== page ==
EXTENDED thru 11/11 “Caroline, Or Change” (Firebrand Theatre): Sensational!

Firebrand Theatre, in partnership with TimeLine Theatre Company, launches its 2018-19 season with a revival of the Tony Award-nominated Best Musical CAROLINE, OR CHANGE.

This musical is a powerful tribute to the 1960s civil rights movement. We see race relations up close and personal. Caroline (played by the superb Rashada Dawan) is a black maid for a Jewish family. We meet her on a hot Louisiana day in the basement. She is doing the wash.

Dawan’s whole persona suggests beaten down resignation. Her face is hardened. Her movements are rigid. Her laundry routine is painfully methodical. Dawan turns on the radio and slips into a daydream. The mood lightens as a sixties-style girl group (Roberta Burke, De’Jah Jervai, Emma Sipora Tyler) sashay onto the stage as the radio. The washer (Tyler Simone) and dryer (Michael Lovette) add to Dawan’s fantasy escape. The audio-visual moment is sensational. The transition goes quickly from the mundane to the delightful. I’m mesmerized in particularly by Simone’s shoulder movements as the washer. When Lovette pops up as the dryer, his interaction with Dawan is hilarious.

Playwright Tony Kushner cleverly tells the story of change. Dotty (played by the effervescent Nicole Michelle Haskins) is wearing saddle shoes and going to night school.Noah (played by Alejandro Medina) is grieving his mother and seeking affection from the maid. Rose (played by Blair Robertson) is juggling and struggling with her new roles of stepmom, wife and employer. And Caroline’s daughter Emmie (played by Bre Jacobs) is finding her independence in speaking out against injustice. Although Caroline’s world is changing, she is unhappily stuck. Pocket ‘change’ she is given starts to change her. 

The show is primarily about Caroline changing and finding her voice. Dawan even has a showstopping solo as part of that transformation. Even though Caroline is the focal point, Kushner’s very real characters are all grappling with changing or not changing. Under the masterful direction of Lili-Anne Brown, their stories roll out with wit and grit. Even though the underlying white privilege is always present, the drama is intertwined with comedy.

Both Robertson and Medina offer Dawan support but want recognition and adoration for that charity. The buttoned-up Robertson continually has both sobering and amusing outbursts after being spurned. Medina even imagines that Caroline’s whole family is thankful for his loose change. His fantasy sing-along with Caroline’s daughters (Jacobs, Princess Isis Z. Lang and Lyric K. Sims) is a terrific, upbeat musical number and my favorite. The entire talented ensemble provide merriment and meaning to the show. The grandparents (played Kevin M. Grubb and Rosalind Hurwitz) inject ongoing comedy relief with their quirky duets and sidebars. Michael Kingston (Mr. Stopnick) takes on Jacobs in a spirited debate. And the reserved Jonathan Schwart (Stuart) cowers on the sideline beautifully playing his clarinet.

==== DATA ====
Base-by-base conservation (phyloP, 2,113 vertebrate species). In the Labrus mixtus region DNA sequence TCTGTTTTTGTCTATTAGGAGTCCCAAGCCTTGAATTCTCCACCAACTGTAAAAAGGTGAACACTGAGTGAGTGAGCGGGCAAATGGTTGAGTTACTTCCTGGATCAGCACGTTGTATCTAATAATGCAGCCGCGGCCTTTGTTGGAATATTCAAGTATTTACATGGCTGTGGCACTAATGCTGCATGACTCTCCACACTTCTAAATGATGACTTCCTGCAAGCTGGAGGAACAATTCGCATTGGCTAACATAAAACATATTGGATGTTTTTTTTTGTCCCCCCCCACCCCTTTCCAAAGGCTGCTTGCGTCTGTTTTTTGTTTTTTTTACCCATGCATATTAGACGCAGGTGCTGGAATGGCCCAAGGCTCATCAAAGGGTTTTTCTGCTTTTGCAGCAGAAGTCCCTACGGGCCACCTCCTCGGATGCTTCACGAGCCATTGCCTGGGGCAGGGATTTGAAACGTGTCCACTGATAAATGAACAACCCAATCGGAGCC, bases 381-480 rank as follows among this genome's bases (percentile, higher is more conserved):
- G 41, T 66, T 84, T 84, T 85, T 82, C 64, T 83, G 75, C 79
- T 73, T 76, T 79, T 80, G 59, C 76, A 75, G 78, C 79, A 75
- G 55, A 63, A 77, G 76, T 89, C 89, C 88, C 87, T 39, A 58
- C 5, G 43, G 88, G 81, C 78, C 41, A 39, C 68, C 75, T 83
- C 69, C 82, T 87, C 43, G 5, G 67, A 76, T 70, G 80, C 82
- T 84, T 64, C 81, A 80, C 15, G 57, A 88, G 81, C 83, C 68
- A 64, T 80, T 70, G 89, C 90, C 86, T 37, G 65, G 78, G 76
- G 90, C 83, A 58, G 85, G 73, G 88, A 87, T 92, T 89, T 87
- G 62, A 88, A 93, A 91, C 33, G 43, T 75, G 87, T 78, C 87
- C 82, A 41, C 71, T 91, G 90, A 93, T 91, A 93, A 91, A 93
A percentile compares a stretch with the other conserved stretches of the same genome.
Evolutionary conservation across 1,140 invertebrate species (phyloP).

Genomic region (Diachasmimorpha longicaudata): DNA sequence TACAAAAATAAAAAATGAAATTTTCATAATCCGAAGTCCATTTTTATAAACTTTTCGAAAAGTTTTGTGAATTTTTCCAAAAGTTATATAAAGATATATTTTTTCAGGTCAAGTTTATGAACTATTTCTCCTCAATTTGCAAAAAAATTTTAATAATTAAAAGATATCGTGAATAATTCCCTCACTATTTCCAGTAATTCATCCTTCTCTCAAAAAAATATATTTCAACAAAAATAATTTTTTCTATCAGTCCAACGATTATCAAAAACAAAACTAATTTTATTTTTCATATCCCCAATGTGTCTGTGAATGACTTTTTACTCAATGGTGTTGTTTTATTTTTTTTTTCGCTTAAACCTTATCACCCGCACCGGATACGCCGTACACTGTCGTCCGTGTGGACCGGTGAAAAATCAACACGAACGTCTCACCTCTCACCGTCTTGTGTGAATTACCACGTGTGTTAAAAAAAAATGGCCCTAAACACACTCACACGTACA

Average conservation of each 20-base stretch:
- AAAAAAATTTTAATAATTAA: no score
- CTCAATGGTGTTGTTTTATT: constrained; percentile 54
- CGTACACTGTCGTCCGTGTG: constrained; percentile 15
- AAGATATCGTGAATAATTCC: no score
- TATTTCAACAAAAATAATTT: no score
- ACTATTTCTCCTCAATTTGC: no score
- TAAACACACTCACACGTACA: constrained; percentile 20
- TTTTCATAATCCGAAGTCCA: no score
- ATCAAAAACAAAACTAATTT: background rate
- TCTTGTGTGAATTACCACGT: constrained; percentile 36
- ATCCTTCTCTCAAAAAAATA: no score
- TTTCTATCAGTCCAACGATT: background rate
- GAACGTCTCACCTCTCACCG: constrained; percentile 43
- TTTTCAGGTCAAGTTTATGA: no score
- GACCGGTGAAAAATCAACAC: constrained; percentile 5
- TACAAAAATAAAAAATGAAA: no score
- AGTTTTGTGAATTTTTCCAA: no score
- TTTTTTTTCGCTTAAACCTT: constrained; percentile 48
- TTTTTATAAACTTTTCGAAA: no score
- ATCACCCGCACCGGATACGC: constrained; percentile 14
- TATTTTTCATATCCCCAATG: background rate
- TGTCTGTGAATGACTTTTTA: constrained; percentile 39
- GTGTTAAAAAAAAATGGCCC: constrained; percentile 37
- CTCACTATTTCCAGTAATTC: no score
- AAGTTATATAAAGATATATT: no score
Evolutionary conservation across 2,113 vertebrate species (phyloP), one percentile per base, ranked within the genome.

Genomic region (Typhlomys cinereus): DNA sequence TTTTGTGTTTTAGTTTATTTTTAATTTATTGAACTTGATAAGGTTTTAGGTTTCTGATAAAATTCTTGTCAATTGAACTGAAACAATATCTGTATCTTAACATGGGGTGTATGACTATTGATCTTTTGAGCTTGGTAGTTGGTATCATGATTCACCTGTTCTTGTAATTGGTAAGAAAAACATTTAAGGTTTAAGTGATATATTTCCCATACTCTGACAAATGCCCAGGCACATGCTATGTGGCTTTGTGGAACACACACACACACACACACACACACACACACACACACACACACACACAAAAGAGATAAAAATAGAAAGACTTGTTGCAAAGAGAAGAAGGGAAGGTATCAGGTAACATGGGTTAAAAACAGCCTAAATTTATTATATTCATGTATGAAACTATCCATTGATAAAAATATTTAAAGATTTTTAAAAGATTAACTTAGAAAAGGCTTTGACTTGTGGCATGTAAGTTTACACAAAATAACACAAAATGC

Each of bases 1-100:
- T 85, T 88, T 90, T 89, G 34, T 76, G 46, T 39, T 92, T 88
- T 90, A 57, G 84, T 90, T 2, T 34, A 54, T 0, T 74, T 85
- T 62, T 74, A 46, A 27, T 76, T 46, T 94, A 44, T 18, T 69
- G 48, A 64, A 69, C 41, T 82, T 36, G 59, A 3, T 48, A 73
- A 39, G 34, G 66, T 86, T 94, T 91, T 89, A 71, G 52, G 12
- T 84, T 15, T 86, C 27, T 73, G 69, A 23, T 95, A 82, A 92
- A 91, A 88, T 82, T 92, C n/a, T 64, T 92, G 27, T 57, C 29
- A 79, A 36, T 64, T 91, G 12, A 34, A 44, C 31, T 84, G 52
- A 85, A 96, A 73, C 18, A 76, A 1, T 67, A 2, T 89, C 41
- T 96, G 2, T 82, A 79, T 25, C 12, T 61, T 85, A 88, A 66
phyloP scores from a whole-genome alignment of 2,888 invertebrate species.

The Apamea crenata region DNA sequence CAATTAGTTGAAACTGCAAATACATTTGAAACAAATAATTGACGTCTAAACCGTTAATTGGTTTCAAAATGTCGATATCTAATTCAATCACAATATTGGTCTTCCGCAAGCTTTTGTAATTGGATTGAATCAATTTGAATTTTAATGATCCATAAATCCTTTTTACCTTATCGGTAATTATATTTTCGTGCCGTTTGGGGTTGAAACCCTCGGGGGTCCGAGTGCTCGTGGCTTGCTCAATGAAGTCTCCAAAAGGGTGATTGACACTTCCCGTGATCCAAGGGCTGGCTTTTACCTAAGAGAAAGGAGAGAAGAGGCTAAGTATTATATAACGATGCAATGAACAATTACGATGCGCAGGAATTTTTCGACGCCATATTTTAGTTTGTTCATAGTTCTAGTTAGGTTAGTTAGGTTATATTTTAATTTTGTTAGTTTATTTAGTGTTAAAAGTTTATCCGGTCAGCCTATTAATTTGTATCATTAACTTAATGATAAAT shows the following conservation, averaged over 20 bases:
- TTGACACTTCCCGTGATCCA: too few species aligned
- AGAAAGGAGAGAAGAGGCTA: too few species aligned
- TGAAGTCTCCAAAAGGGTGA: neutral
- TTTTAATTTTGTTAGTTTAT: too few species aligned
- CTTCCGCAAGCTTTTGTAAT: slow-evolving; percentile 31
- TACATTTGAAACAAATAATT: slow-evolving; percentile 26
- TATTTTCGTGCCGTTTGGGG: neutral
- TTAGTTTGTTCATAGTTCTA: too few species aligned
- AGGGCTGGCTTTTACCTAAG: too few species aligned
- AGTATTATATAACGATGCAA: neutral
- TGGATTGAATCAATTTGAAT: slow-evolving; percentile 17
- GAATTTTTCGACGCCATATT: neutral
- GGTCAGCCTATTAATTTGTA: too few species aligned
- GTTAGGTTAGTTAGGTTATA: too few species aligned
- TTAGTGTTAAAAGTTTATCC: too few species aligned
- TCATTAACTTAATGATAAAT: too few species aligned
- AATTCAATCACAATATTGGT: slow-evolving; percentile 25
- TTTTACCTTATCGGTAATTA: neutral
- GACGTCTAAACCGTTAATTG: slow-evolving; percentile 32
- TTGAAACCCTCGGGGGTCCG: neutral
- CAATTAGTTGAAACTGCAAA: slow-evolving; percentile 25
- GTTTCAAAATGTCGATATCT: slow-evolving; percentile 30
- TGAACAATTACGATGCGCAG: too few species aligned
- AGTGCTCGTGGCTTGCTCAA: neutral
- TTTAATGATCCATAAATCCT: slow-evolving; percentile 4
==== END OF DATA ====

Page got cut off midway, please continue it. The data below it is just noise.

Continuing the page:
CAROLINE, OR CHANGE has it all: writing, directing, acting, singing, dancing, drama, comedy, reality, fantasy. It is sensational!  The only thing I would change is the theatre’s acoustics. In many songs sung by multiple performers, the words were hard to understand. And on opening night, sweet young Sims’ microphone wasn’t working correctly. Still, this show is thought-provoking and up-lifting. I highly recommend making plans or changing plans and seeing this production.

Running Time: Two hours and thirty minutes includes an intermission

At The Den Theatre’s Heath Main Stage, 1331 N. Milwaukee

Book & Lyrics by Tony Kushner

Music by Jeanine Tesori

Directed by Lili-Anne Brown

Music Direction by Andra Velis Simon

Thursdays, Fridays, Saturdays at 7:30 p.m. 

Sundays at 3 p.m. 

EXTENDED Thru November 11th

Buy Tickets 

Production photos by Marisa KM

For more information and reviews on Chicago theatre, visit Theater in Chicago

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